On man’s side, the manifestations of the flesh are known by all. If one is not self-justifying and does not fulfill "the lusts of our flesh" (Eph. 2:3), he will surely see how defiled the manifestations of the flesh are on man’s side. In Galatians 5:19-21 the sins of the flesh are compiled in a list so that there is no possibility for anyone to misunderstand. "And the works of the flesh are manifest, which are such things as fornication, uncleanness, lasciviousness, idolatry, sorcery, enmities, strife, jealousy, outbursts of anger, factions, divisions, sects, envyings, bouts of drunkenness, carousings, and things like these."

By such a list of sins, the apostle says that "the works of the flesh are manifest." These works are clearly evident to those who care to see. Anyone who would like to know whether or not he is of the flesh needs only to ask himself if he has done any work of the flesh. One who is of the flesh need not commit all the works enumerated in this list before he is reckoned as being of the flesh. If he does only one of them, it is more than enough to determine that he is of the flesh, for if the flesh were no longer in authority, from whence could this one have come? The presence of any work of the flesh is evidence of the existence of the flesh.

The sins listed here may be roughly divided into five categories: (1) sins of the body that are extremely defiling, such as fornication, uncleanness, and lasciviousness; (2) sins of association with Satan and supernatural communications with him, such as idolatry and sorcery; (3) sins of temper and the temperament, such as enmities, strife, jealousy, and outbursts of anger; (4) sins of religious schisms or divisions, such as factions, divisions, sects, and envyings; and (5) sins of indulgence or intemperance, such as drunkenness and carousings. All these sins can easily be seen, and anyone who does any of these is of the flesh.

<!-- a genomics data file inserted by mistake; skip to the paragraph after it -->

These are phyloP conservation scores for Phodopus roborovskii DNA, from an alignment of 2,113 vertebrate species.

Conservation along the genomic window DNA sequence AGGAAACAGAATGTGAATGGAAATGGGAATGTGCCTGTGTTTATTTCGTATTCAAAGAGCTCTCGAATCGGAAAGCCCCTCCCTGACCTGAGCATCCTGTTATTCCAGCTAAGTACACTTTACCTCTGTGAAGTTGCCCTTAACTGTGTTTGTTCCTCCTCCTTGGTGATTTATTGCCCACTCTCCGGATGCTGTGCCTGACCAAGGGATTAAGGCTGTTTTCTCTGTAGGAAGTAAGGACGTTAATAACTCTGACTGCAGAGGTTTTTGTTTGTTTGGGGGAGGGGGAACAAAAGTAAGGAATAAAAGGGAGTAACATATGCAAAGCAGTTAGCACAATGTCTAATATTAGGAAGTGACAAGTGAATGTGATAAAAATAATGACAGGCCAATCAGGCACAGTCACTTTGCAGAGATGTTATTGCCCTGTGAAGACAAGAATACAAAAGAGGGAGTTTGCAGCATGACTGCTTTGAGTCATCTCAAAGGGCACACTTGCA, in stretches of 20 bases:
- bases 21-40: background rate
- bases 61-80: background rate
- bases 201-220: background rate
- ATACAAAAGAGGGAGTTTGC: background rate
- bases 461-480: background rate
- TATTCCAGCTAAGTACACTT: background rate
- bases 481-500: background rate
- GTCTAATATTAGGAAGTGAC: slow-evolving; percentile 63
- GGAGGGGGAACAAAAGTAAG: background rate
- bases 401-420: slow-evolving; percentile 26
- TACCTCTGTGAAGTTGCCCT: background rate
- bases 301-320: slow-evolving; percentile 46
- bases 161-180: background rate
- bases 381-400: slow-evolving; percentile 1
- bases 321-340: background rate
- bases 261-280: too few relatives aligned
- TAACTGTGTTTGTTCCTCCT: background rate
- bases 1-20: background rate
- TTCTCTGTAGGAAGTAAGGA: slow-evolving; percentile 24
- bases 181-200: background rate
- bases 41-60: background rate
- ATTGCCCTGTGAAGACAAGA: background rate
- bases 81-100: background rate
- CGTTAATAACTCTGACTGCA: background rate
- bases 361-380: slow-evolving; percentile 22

After we have divided these sins into five categories, we can see that some of the sins appear to be more respectable than others, and some more defiling. However, no matter how man may look at them, in God’s view these sins all stem from the same root —the flesh —whether it be the defiled flesh or the civilized flesh. Believers who have constantly committed the most defiling sins will naturally realize that they are of the flesh. It is much more difficult with those who can overcome the comparatively more defiling sins. Most of them think they are better than others, and hence do not readily admit that they are still fleshly. They think that since they do not have the more defiling sins, they are no longer walking according to the flesh. Little do they realize that "the flesh is the flesh," no matter how civilized it may appear to be. Although "enmities...factions, divisions, sects" may appear to be cleaner in comparison with "fornication, uncleanness, lasciviousness,...carousings," they all are, nonetheless, fruits borne of the same tree. May we pray over these three verses one by one before God at this time, so that our eyes may be opened by the Lord to know ourselves. May we humble ourselves through such a prayer. May we pray until we weep and mourn for our sins, until we realize that we have merely assumed the name of a Christian, even the name of a spiritual Christian, when in reality our life is still filled with works of the flesh. May we pray until we are rekindled in our hearts and willing to cast off everything that is of the flesh so that His grace may be bestowed upon us.

The first step in the work of the Holy Spirit is to move one to convict himself concerning sin (John 16:8). Unless an awareness of sin is instilled in him by the Holy Spirit, a sinner will not be able to see the wickedness of his sins and flee from the future wrath unto obedience of Christ. But such a person must have an awareness of sin a second time; as a Christian, he must also convict himself concerning sin. If we do not realize the hatefulness and wickedness of the specific condition of our flesh, resulting in a sense of self-conviction, we shall never become a spiritual man. The sins committed by us may differ from person to person, but we are all of the flesh just the same. Oh, now is the time that we should humble ourselves in prostration before God and willingly allow the Holy Spirit to again cause us to convict ourselves of our sins.

(Collected Works of Watchman Nee, The (Set 1) Vol. 12: The Spiritual Man (1), Chapter 7, by Watchman Nee)